My arthritis flared up a few days ago. I now have it in three fingers, two on the right hand and one on the left. After a couple of days aching it was so bad yesterday that I could barely use my hands. Typing was OK and I could handle a knife and fork (carefully) but writing, for instance, was nearly impossible and the aches were spreading up my arms. Finally I gave in took paracetemol, and when that did nothing, tried ibruprofen. I’m not supposed to have that but I’m not sure why.

It didn’t seem to cause any problems, but then it didn’t do much to kill the pain either. This morning the pain was still bad and dressing was difficult. Then, as the morning advanced, the pain disappeared. It’s now disappeared entirely, leaving just a couple of stiff knuckles.

I’ve been racking my brains for any clue as to what could have set it off. I’ve done nothing strenuous with my hands, not changed my diet and haven’t a clue what could have set it off.

Anyway, not to grumble.

I’m going to have to do some research on this because if it comes back I’ve decided to go to the doctor. It was that bad…

The only thing I’ve had that I don’t generally have kefir, and that’s supposed to be good for you. It’s even good for arthritis according to this article. I’m mystified.

To be honest, I spend most of my life mystified so that’s no surprise.

A Gift from the NHS

This has truly been a week that keeps on giving. A curry, a nosebleed, new trousers and, finally, a booklet on bowel cancer from the NHS.

I think I’ve covered the curry and the new trousers. I’ve probably covered nosebleeds too, as I have several every year. I may have to have it seen to.

That just leaves the bowel cancer. I don’t really need the stress of being told I’m at risk of bowel cancer, as I’ve already had this pointed out a number of times. Nor do I need additional details on taking stool samples, reasons for false positives and how I’m at greater risk due to my weight.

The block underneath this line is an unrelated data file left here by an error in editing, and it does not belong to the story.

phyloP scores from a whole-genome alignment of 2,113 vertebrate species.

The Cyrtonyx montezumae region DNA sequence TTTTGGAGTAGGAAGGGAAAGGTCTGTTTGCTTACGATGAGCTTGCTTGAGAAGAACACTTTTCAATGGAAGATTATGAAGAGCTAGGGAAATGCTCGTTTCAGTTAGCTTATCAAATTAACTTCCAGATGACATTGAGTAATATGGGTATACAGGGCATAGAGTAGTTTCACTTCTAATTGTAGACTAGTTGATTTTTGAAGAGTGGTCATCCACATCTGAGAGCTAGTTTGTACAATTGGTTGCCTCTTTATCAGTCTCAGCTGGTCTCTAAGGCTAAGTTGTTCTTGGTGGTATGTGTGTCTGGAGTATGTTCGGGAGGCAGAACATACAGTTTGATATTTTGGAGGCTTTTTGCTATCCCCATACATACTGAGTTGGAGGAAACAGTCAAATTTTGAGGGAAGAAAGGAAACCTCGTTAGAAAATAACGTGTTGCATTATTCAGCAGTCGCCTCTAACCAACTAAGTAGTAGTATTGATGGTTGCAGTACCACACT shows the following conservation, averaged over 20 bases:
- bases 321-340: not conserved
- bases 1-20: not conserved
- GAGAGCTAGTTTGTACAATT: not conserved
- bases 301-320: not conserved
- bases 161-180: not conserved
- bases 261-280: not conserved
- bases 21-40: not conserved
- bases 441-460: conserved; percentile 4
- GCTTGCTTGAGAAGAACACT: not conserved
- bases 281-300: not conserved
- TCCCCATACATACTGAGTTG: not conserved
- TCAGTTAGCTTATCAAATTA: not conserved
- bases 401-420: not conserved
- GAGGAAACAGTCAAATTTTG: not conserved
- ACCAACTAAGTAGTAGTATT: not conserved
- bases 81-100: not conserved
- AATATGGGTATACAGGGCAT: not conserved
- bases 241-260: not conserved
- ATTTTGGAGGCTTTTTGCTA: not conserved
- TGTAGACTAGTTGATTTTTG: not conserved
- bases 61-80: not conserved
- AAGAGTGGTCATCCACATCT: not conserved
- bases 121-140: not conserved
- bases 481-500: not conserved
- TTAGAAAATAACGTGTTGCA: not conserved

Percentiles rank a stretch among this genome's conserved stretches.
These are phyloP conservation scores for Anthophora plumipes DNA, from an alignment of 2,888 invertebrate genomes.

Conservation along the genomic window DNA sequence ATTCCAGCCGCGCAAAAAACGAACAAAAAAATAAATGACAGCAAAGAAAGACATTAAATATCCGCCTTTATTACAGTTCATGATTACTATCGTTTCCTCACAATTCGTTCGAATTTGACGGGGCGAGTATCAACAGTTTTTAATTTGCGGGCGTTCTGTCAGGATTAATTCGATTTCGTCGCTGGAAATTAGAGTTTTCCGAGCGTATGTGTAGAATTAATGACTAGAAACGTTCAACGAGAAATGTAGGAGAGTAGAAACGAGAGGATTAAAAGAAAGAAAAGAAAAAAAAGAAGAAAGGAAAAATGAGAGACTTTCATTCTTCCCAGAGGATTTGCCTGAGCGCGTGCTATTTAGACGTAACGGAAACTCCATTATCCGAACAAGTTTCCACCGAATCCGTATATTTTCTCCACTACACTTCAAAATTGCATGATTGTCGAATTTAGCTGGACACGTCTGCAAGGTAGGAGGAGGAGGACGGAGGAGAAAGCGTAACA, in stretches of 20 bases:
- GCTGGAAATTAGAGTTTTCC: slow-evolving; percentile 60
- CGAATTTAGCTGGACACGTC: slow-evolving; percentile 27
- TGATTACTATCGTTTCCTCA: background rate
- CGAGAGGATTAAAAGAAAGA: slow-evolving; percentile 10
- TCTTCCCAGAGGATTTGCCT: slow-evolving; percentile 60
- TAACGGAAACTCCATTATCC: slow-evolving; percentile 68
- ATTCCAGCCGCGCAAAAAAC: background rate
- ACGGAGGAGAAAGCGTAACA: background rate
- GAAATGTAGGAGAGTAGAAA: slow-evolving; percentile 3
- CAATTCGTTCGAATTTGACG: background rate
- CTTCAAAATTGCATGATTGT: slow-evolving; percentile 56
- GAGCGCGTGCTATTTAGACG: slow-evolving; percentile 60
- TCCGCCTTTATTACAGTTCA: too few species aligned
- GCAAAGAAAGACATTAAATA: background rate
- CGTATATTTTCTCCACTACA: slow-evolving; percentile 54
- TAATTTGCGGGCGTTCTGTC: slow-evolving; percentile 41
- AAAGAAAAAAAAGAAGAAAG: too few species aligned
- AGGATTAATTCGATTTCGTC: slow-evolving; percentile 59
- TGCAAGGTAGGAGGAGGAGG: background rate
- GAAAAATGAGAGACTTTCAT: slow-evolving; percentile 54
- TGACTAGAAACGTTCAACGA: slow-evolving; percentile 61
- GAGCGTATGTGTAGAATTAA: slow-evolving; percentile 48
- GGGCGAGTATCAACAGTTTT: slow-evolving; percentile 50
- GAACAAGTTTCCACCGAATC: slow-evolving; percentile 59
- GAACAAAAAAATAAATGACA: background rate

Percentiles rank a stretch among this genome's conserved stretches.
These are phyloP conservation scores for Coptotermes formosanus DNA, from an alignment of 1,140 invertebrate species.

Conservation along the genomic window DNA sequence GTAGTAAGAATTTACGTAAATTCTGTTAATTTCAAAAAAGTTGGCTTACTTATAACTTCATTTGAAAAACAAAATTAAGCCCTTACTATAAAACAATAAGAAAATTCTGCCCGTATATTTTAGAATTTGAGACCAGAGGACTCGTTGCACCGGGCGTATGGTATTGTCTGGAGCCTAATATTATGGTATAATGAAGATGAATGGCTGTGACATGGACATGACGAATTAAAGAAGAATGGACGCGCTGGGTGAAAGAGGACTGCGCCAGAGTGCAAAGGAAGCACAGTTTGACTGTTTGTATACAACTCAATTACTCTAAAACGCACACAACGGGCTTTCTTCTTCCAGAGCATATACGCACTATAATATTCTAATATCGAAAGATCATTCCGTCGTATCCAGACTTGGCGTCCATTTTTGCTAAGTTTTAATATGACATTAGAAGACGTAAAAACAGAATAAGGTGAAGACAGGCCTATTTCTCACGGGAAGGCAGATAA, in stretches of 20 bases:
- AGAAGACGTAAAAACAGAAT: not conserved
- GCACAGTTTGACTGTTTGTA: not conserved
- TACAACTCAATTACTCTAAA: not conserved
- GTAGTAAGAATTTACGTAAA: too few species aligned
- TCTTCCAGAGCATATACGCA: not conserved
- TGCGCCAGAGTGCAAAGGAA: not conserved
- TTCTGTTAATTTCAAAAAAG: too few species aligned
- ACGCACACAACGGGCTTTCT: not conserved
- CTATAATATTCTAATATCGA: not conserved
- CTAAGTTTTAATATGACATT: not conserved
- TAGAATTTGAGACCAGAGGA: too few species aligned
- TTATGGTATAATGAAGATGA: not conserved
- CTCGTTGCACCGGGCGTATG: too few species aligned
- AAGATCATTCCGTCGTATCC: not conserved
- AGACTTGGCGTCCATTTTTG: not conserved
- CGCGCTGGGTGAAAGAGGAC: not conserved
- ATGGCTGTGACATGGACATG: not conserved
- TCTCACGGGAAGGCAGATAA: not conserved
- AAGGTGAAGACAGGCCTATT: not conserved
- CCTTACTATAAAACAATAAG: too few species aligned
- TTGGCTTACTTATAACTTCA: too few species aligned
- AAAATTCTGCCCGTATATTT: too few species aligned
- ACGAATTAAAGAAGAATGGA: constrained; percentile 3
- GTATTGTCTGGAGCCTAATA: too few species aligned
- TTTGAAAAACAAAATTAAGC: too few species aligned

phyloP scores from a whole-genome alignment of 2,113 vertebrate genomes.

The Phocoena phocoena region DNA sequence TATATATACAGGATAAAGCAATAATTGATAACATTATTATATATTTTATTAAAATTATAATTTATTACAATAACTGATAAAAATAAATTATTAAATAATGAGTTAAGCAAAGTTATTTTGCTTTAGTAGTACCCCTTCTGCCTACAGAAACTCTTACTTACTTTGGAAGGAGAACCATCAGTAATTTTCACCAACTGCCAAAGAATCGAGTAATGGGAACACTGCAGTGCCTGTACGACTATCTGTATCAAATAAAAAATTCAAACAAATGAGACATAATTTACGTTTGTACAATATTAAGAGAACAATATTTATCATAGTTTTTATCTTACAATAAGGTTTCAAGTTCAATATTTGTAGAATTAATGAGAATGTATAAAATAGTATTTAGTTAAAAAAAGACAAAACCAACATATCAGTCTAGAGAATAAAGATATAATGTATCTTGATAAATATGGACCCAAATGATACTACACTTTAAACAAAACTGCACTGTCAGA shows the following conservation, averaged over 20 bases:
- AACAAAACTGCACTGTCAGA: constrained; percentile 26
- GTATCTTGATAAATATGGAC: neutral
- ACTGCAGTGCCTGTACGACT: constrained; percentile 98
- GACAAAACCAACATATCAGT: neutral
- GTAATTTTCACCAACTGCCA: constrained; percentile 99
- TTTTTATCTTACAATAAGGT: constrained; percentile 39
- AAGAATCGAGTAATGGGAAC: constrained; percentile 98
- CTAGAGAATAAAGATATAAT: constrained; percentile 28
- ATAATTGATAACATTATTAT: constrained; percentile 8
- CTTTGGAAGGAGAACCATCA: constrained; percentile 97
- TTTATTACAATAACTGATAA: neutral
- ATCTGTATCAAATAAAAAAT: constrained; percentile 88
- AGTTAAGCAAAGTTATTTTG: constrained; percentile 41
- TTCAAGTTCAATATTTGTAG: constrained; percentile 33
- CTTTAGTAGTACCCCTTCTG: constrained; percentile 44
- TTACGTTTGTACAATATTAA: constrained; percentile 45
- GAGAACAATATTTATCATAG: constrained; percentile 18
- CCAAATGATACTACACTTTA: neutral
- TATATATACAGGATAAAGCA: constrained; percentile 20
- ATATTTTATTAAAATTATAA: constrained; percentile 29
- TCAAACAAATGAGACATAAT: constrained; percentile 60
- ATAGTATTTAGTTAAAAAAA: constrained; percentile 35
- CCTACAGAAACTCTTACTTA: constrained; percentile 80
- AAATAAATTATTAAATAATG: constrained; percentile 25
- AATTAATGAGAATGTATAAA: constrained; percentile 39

I’m always at greater risk of things because I’m fat.

Greater risk of cancer, greater risk of heart disease, greater risk of running out of chocolate…

It’s possible I may be asked to do as many as four tests before they decide they need to have a look at my bowels.

That’s not a test, it’s a way of taking up more of my time than the NHS already does. Having fully explored the potential of one embarrassing orifice (see the posts from 12 months ago) they now want to shove a tube up another one.

It’s bad enough being 60 without all this.

I’m so annoyed that I can’t even begin to think of other things just now. This is a shame, as I have many other things to talk about.

If you are involved in the NHS I would just like to leave you with one thought – why not leave this sort of thing a month or two instead of diving in while I’m still getting used to being older than I would like.

Actually, two thoughts. You’ve never yet made me better when you’ve called me in for these age-related examinations – you’ve just added to the list of things that are wrong with me. I can do that myself thank you.

 

 

 

In which a joke of questionable taste is told, coins are sorted and I am forced out of the way by a rude woman in the supermarket.

I decided to employ a sub-heading as I couldn’t convey it all in the title. (Added later: then I forgot to write a title! Senior Moment Alert!)

Last week, having failed the blood test, I received a panicky phone call from the anti-coagulation service. They do take things a bit seriously at times. All I did was forget a couple of pills and drift off target a bit – it’s not like I’m hovering at Death’s door. I’m not even at Death’s garden gate. In fact, I’m feeling quite perky.

As I get older I really ought to stop saying things like that, as I’m going to look pretty stupid if I drop dead tomorrow.

I’m pretty sure the anti-coagulation is working as I bled quite a bit when they pulled the needle out.